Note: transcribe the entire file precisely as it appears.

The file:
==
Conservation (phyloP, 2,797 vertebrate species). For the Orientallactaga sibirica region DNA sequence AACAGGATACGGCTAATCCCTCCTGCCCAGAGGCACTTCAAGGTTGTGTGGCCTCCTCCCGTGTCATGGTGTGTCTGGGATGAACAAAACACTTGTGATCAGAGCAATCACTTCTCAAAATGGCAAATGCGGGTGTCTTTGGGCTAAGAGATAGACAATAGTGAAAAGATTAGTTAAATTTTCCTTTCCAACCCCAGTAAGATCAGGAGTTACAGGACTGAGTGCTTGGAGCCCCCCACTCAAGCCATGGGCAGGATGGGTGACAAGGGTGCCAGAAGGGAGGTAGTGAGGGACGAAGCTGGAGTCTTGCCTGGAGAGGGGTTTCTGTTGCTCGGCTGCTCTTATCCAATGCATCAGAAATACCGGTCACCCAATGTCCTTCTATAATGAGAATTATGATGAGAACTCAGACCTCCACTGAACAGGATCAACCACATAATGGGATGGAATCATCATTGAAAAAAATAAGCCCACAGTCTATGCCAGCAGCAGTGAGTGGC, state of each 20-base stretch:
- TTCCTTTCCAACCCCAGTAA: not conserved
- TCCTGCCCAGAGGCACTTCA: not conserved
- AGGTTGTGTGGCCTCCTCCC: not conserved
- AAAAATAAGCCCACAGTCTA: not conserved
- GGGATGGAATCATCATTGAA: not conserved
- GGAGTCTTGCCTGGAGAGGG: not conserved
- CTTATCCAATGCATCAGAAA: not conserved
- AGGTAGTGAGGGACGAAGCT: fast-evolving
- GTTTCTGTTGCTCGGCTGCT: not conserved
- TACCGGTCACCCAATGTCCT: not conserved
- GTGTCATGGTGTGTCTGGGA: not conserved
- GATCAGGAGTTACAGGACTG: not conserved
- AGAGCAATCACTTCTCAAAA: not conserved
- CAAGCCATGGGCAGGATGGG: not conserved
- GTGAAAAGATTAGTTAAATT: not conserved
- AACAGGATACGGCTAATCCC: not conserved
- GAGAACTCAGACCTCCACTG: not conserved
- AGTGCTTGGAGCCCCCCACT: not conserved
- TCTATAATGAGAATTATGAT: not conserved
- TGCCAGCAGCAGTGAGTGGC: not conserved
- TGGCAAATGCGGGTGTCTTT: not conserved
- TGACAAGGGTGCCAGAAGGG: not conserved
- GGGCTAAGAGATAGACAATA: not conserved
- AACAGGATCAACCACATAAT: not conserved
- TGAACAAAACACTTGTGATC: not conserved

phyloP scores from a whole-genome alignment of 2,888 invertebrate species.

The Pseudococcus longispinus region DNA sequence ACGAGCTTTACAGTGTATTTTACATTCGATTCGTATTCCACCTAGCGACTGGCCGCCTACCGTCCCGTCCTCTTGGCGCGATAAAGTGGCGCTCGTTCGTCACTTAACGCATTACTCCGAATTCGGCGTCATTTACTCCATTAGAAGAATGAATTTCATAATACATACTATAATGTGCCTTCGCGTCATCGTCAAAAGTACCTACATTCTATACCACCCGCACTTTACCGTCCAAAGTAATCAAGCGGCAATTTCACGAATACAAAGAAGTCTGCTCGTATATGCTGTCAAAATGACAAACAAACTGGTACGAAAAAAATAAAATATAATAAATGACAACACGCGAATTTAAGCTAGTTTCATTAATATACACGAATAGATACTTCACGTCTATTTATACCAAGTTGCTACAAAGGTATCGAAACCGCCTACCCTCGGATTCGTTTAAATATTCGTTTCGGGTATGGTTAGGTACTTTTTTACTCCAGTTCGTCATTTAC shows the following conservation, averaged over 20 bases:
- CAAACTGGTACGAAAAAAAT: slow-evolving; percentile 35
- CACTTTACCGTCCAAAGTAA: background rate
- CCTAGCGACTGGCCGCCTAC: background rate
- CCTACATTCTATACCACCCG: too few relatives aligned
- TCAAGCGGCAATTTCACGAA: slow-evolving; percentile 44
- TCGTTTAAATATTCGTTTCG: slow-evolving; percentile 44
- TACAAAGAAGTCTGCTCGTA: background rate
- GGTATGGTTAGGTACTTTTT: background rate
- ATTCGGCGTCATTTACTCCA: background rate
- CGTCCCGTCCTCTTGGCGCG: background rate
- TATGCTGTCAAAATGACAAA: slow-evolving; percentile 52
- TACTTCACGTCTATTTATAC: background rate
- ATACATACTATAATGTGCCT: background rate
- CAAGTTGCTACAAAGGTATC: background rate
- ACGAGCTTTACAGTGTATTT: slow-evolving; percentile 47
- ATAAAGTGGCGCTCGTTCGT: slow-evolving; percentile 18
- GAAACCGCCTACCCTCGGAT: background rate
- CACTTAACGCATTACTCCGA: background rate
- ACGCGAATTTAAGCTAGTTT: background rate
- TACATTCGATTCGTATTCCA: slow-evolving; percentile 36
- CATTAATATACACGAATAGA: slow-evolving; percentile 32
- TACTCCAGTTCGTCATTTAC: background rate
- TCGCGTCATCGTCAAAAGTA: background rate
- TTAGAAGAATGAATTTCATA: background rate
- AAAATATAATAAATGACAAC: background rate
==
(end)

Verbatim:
Conservation (phyloP, 2,797 vertebrate species). For the Orientallactaga sibirica region DNA sequence AACAGGATACGGCTAATCCCTCCTGCCCAGAGGCACTTCAAGGTTGTGTGGCCTCCTCCCGTGTCATGGTGTGTCTGGGATGAACAAAACACTTGTGATCAGAGCAATCACTTCTCAAAATGGCAAATGCGGGTGTCTTTGGGCTAAGAGATAGACAATAGTGAAAAGATTAGTTAAATTTTCCTTTCCAACCCCAGTAAGATCAGGAGTTACAGGACTGAGTGCTTGGAGCCCCCCACTCAAGCCATGGGCAGGATGGGTGACAAGGGTGCCAGAAGGGAGGTAGTGAGGGACGAAGCTGGAGTCTTGCCTGGAGAGGGGTTTCTGTTGCTCGGCTGCTCTTATCCAATGCATCAGAAATACCGGTCACCCAATGTCCTTCTATAATGAGAATTATGATGAGAACTCAGACCTCCACTGAACAGGATCAACCACATAATGGGATGGAATCATCATTGAAAAAAATAAGCCCACAGTCTATGCCAGCAGCAGTGAGTGGC, state of each 20-base stretch:
- TTCCTTTCCAACCCCAGTAA: not conserved
- TCCTGCCCAGAGGCACTTCA: not conserved
- AGGTTGTGTGGCCTCCTCCC: not conserved
- AAAAATAAGCCCACAGTCTA: not conserved
- GGGATGGAATCATCATTGAA: not conserved
- GGAGTCTTGCCTGGAGAGGG: not conserved
- CTTATCCAATGCATCAGAAA: not conserved
- AGGTAGTGAGGGACGAAGCT: fast-evolving
- GTTTCTGTTGCTCGGCTGCT: not conserved
- TACCGGTCACCCAATGTCCT: not conserved
- GTGTCATGGTGTGTCTGGGA: not conserved
- GATCAGGAGTTACAGGACTG: not conserved
- AGAGCAATCACTTCTCAAAA: not conserved
- CAAGCCATGGGCAGGATGGG: not conserved
- GTGAAAAGATTAGTTAAATT: not conserved
- AACAGGATACGGCTAATCCC: not conserved
- GAGAACTCAGACCTCCACTG: not conserved
- AGTGCTTGGAGCCCCCCACT: not conserved
- TCTATAATGAGAATTATGAT: not conserved
- TGCCAGCAGCAGTGAGTGGC: not conserved
- TGGCAAATGCGGGTGTCTTT: not conserved
- TGACAAGGGTGCCAGAAGGG: not conserved
- GGGCTAAGAGATAGACAATA: not conserved
- AACAGGATCAACCACATAAT: not conserved
- TGAACAAAACACTTGTGATC: not conserved

phyloP scores from a whole-genome alignment of 2,888 invertebrate species.

The Pseudococcus longispinus region DNA sequence ACGAGCTTTACAGTGTATTTTACATTCGATTCGTATTCCACCTAGCGACTGGCCGCCTACCGTCCCGTCCTCTTGGCGCGATAAAGTGGCGCTCGTTCGTCACTTAACGCATTACTCCGAATTCGGCGTCATTTACTCCATTAGAAGAATGAATTTCATAATACATACTATAATGTGCCTTCGCGTCATCGTCAAAAGTACCTACATTCTATACCACCCGCACTTTACCGTCCAAAGTAATCAAGCGGCAATTTCACGAATACAAAGAAGTCTGCTCGTATATGCTGTCAAAATGACAAACAAACTGGTACGAAAAAAATAAAATATAATAAATGACAACACGCGAATTTAAGCTAGTTTCATTAATATACACGAATAGATACTTCACGTCTATTTATACCAAGTTGCTACAAAGGTATCGAAACCGCCTACCCTCGGATTCGTTTAAATATTCGTTTCGGGTATGGTTAGGTACTTTTTTACTCCAGTTCGTCATTTAC shows the following conservation, averaged over 20 bases:
- CAAACTGGTACGAAAAAAAT: slow-evolving; percentile 35
- CACTTTACCGTCCAAAGTAA: background rate
- CCTAGCGACTGGCCGCCTAC: background rate
- CCTACATTCTATACCACCCG: too few relatives aligned
- TCAAGCGGCAATTTCACGAA: slow-evolving; percentile 44
- TCGTTTAAATATTCGTTTCG: slow-evolving; percentile 44
- TACAAAGAAGTCTGCTCGTA: background rate
- GGTATGGTTAGGTACTTTTT: background rate
- ATTCGGCGTCATTTACTCCA: background rate
- CGTCCCGTCCTCTTGGCGCG: background rate
- TATGCTGTCAAAATGACAAA: slow-evolving; percentile 52
- TACTTCACGTCTATTTATAC: background rate
- ATACATACTATAATGTGCCT: background rate
- CAAGTTGCTACAAAGGTATC: background rate
- ACGAGCTTTACAGTGTATTT: slow-evolving; percentile 47
- ATAAAGTGGCGCTCGTTCGT: slow-evolving; percentile 18
- GAAACCGCCTACCCTCGGAT: background rate
- CACTTAACGCATTACTCCGA: background rate
- ACGCGAATTTAAGCTAGTTT: background rate
- TACATTCGATTCGTATTCCA: slow-evolving; percentile 36
- CATTAATATACACGAATAGA: slow-evolving; percentile 32
- TACTCCAGTTCGTCATTTAC: background rate
- TCGCGTCATCGTCAAAAGTA: background rate
- TTAGAAGAATGAATTTCATA: background rate
- AAAATATAATAAATGACAAC: background rate